But we’re not! We’re only helpless if we don’t bother to actually learn about what the fuck is going on! If we wring our hands and declare the end of the city because things are happening!

So show up. Tell the board how much you want to preserve at least some modicum of Belltown. Landmark preservation board doesn’t completely keep a neighborhood from changing, but it does help keep it from changing entirely. 

*At present, multiple buildings – specifically, 2222, 2224, and 2228  –  in this row are on the chopping block, as developers have designs to demolish several and build a whole new thing. However, a landmark designation of the Wayne, which sits smack in the middle, could definitely slow developer interest or make it harder to fully capitalize on the parcels. Currently, none of the other buildings are vying for designation, but it’s not outside of the realm of possibility for 2222, the actual Shorty’s address, to apply for nomination, as well, in the future. 

The post has been corrected and we’re updating it as we get more information. 

and i think one of the reasons i’m thinking so much of dave today is because of the diagnosis i got today and i just want to think about things i like and one of them is this fictional character who acts cool but isn’t, is too clingy for his own good and rambles like there’s no tomorrow, who cares too much and will do anything for his friends and suffered through so much just like i have and it helps, it helps to think of dave when i literally feels like my life is falling apart 

Dan Howell/danisnotonfire [ISFJ]

Si: Many of his videos are centered around recounting his experiences and what he has learnt from them, like in A Message to My Younger Self and The Time I Got Sunstroke, and pretty much every video he makes, Dan uses his experiences to justify his message. In Internet Support Group videos, he gives advice by sharing a similar experience and offers a solution that would work for someone, assuming that they are in the same position as he had been.

Fe: Extroverted Feeling is extremely evident, especially in the video I Care Too Much. Dan is highly sensitive to others emotions and pays special attention to what others feel. He is willing to give up his personal feelings for the good of others, and tends to get into “socially awkward” moments, where he knows what the other person is feeling but does not know how to ease the situation.

The combination of Si and Fe results in Dan giving advice based on how others feel, and trying to tap on his own experiences to figure out how he solved the issue, and therefore, how others may be able to solve theirs too.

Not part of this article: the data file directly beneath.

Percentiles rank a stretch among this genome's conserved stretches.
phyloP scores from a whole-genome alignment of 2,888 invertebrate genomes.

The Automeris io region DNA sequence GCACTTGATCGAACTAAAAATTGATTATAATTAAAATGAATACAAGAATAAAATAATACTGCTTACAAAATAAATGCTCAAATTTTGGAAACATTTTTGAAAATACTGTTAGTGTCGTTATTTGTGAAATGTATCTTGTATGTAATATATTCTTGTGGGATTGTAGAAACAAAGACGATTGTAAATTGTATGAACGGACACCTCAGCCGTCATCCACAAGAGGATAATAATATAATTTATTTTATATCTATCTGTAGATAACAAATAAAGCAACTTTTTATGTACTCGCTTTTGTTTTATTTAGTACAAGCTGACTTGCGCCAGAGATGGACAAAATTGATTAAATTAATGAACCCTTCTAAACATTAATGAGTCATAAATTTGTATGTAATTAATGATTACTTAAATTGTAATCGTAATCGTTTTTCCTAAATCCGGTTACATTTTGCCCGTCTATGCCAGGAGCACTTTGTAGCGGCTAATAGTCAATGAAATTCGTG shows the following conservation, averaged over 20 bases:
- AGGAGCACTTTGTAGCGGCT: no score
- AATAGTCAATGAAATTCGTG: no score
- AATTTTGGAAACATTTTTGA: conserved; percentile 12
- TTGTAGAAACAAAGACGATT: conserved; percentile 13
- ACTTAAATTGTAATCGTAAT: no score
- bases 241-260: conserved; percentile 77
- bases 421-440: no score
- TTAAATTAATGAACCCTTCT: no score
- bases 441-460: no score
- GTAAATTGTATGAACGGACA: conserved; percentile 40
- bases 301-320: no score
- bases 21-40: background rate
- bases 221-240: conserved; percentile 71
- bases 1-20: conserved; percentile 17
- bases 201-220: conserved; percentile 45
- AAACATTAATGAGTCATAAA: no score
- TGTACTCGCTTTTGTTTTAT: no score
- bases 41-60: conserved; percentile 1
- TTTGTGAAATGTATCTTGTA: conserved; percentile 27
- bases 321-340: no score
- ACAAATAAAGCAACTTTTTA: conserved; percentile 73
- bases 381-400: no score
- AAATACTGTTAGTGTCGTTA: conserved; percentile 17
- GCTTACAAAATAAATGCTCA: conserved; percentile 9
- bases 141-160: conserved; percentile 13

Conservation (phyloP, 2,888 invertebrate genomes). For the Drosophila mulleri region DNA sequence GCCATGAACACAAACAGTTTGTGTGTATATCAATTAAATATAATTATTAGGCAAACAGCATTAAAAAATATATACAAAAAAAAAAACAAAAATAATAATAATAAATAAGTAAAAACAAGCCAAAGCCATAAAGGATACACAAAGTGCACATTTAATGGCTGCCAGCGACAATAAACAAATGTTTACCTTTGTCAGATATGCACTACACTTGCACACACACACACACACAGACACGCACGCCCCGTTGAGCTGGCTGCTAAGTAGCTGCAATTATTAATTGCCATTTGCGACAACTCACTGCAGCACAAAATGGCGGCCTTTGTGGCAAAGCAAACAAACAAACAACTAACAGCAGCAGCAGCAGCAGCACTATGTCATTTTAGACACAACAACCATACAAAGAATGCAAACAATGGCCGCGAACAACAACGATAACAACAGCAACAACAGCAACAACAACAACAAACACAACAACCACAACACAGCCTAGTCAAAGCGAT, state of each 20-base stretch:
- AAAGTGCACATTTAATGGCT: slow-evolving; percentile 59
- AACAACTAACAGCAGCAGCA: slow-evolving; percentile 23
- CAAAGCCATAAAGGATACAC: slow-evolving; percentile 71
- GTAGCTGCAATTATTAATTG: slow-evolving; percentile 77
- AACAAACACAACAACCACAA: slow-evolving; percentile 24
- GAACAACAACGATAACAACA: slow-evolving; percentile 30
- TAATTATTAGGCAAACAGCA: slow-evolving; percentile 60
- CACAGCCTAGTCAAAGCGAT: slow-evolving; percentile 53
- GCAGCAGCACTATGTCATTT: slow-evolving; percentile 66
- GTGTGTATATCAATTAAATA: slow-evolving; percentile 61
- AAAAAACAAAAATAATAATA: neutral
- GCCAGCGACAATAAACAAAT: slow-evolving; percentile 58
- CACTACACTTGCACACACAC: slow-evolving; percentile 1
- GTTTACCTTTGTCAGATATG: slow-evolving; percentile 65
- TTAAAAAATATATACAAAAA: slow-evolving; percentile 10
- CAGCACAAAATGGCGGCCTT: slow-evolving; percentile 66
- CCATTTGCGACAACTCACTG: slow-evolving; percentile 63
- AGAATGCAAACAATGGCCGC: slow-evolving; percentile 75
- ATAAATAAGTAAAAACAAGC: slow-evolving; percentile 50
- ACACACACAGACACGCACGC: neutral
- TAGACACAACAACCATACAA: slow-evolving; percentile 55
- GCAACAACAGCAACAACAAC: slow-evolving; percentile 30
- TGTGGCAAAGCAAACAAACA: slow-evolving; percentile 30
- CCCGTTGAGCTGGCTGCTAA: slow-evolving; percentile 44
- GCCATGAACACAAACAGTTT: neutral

Ti: Introverted Thinking allows Dan to over think things, analyzing them in such detail that he often falls into what he calls an “existential crisis”. It is the combination of Si and Ti that results in “cringe attacks” as old memories appear and Ti helpfully tears them down.

image

Ne: Extroverted Intuition as an inferior function is what appears when Dan is under stress, and we can see this from the fact that, under stress, he goes on this circle of endless ways that he could fail, and this usually results in yet another existential crisis. He also likes to wonder about the consequences of things, and this sometimes gets him into trouble, like in THE PANIC ALARM. It is also the source of his creativity, for when he needs to come up with rhymes on the spot or do a 7-second challenge.

No, you know what, I change my mind about the layout; when it’s only text based it looks alright to me, but when there are pictures strewn about, it looks horrendous and I am so confused about who posted what.

I’m usually the type to not care about layout changes too much, but I just tried reading a long post and I was so confused.

anonymous asked:

I don't know if I love my ex or if I was just used to him. We were together for 7 years. He broke up with me because I love too much and I cared too much. I feel like he is over me and I'm not. I hope he doesn't regret his decision when it's too late

That’s his loss and you don’t ever have to apologize for loving or caring too much.

anonymous asked:

The thing about the AoA retcon is that it doesn't matter. None of it is canon. None of the Secret Wars tie in books count. I don't know why people are so upset. I get that people love the original as do I but its not like they took it away.

You’re right, it doesn’t matter.  Honestly, when I first started to read the newest AoA series, I didn’t care too much.  My issue is with Fabian Nicieza’s dismissive comments about the original series, in which he somehow insinuated that he was just a reader of the original AoA (he was one of the writers) and derided the work of his former co-workers, namely Scott Lobdell.  I found it very unprofessional, which is a shame, because I generally like his work.